Hormonal Implants, A Once Unpopular Birth Control, Surge Among Teens

The findings of the C.D.C.’s report echo those of a 2011 study, called the CHOICE project, in which younger teenagers, aged 14 to 17, were found to be more likely to choose an implant than an intrauterine device, or IUD — another long-acting reversible contraceptive. Older teenagers, aged 18 to 20, preferred the latter.

A big draw of the implant is that getting it is far less painful than an IUD and “no pelvic exam is required,” said Dr. Paula Castano, an associate professor of obstetrics and gynecology at Columbia University. It is also easier to train more health care providers to place an implant than an IUD, she added. “That may help expand availability to other clinicians that teenagers may interact with” — a pediatrician or a nurse practitioner can insert the implant, she said, whereas an IUD “requires someone who is much more familiar with pelvic anatomy.”

Another benefit is that the implant is what is known as a “forgettable method,” Dr. Amies Oelschlager said; once it is inserted, it can last for three years and requires no other action. Other contraceptive methods, like the pill, patch or vaginal ring, require upkeep. The pill, for example, needs to be taken every day at the same time and “adolescents have a lower rate of perfect use compared to older people,” she said. Many also “don’t have money, they don’t have transportation to get to the pharmacy, they don’t have the ability to make doctor’s appointments and get to doctor’s appointments for refills.” Studies have found that adolescents who use either an implant or an IUD are more likely to continue to use it and be satisfied with it, compared to those who use other methods, like condoms, the pill or withdrawal.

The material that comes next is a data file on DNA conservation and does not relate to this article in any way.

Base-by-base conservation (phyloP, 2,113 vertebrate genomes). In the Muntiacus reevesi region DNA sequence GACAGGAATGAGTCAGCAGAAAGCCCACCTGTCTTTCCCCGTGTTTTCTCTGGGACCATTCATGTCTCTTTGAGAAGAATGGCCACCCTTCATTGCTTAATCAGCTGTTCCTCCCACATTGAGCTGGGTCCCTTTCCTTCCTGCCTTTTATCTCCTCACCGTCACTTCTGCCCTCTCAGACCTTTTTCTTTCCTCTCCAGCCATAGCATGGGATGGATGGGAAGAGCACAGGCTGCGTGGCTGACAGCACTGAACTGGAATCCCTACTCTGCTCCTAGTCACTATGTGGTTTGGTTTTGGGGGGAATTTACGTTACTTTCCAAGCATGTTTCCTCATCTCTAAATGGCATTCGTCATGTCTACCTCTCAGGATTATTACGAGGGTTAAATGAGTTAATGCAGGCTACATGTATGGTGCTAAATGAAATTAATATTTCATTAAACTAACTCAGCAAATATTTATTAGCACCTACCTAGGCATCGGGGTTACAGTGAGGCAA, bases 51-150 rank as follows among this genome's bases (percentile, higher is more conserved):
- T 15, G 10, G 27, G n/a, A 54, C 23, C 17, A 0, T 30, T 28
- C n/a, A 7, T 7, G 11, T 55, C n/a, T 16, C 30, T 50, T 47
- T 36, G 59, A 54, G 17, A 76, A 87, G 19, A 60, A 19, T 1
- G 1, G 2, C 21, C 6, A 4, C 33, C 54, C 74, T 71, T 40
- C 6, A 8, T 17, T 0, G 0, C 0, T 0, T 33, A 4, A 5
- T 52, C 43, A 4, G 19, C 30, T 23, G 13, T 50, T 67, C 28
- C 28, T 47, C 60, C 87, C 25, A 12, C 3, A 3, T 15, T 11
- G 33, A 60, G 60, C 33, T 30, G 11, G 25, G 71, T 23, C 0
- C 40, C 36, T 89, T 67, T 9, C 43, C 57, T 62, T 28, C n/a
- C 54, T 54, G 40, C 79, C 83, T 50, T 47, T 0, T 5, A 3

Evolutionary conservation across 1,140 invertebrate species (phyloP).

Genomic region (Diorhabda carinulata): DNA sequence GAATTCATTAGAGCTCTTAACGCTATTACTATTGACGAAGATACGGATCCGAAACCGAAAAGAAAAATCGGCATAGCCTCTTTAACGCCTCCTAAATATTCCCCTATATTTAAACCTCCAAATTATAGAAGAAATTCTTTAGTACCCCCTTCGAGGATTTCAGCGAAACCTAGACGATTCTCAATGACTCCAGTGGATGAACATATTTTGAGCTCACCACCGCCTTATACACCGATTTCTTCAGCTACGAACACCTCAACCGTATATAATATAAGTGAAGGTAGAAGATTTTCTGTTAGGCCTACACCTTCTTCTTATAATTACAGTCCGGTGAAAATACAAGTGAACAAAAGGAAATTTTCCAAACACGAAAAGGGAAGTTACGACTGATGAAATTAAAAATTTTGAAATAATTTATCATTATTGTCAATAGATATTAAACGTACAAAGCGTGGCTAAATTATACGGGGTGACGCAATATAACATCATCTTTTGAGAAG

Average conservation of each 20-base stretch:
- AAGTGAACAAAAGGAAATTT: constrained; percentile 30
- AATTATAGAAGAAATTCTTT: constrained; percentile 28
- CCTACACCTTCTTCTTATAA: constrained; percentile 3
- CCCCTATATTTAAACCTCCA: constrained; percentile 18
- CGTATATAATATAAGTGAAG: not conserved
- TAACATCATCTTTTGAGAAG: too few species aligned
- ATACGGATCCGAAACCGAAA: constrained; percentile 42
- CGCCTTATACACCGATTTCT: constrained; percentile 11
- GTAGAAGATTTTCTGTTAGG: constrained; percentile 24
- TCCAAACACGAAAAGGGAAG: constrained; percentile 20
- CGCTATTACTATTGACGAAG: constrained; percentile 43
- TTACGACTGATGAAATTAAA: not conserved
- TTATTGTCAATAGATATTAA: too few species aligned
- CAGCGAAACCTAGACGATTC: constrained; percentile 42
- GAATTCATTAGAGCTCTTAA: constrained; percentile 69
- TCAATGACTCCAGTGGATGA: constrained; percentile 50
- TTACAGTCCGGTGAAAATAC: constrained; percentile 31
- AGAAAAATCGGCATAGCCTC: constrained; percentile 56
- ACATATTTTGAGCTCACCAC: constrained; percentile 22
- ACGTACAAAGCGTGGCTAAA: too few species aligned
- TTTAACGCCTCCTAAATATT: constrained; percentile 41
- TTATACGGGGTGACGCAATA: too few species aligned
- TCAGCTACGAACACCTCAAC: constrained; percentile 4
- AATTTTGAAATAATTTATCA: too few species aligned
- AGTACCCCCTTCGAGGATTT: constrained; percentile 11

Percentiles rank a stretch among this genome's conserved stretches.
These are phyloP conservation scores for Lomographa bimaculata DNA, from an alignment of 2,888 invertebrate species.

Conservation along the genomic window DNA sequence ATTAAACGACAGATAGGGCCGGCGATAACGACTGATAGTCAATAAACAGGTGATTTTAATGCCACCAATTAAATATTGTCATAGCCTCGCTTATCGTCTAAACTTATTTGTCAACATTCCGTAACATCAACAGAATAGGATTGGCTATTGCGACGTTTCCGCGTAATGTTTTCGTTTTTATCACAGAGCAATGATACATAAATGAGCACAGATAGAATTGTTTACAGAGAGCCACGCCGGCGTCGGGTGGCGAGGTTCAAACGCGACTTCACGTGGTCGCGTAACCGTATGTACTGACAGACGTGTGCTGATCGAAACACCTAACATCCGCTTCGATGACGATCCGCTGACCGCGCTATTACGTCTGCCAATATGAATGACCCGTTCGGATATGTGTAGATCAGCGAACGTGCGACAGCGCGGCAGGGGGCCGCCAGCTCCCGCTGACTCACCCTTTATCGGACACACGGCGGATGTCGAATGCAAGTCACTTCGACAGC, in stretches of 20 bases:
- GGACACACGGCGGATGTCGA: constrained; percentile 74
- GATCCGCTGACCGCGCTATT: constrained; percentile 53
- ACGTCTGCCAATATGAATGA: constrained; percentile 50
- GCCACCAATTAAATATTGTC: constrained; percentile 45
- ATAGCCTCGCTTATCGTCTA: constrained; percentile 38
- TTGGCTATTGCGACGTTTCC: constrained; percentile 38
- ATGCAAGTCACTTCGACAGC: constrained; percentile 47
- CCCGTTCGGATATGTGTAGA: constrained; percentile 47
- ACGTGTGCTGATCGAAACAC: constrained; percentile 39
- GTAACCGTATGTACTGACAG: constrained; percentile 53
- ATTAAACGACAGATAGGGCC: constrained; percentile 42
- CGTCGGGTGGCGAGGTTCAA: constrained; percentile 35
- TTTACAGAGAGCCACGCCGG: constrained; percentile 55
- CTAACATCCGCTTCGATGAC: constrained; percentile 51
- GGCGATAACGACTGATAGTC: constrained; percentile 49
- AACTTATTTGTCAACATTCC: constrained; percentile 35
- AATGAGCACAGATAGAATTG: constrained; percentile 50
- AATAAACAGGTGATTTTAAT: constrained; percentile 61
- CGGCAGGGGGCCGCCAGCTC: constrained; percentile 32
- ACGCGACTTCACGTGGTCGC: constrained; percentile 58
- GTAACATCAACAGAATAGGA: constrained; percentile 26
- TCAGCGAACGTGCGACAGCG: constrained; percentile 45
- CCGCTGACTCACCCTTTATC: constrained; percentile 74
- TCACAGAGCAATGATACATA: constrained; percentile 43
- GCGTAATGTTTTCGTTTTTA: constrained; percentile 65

The implant, however, may not address heavy, painful periods, Dr. Castano said, which is a common complaint among adolescents. It is less likely to completely stop periods than other hormonal methods, she said. In fact, one of the most common side effects of the implant is irregular and unpredictable bleeding, “which can be difficult for patients to adjust to.”

But, Dr. Castano added, against the backdrop of restricted access to abortions, “it’s good to see that we’re already on a trajectory of an increase of use of these more effective contraceptive methods.”

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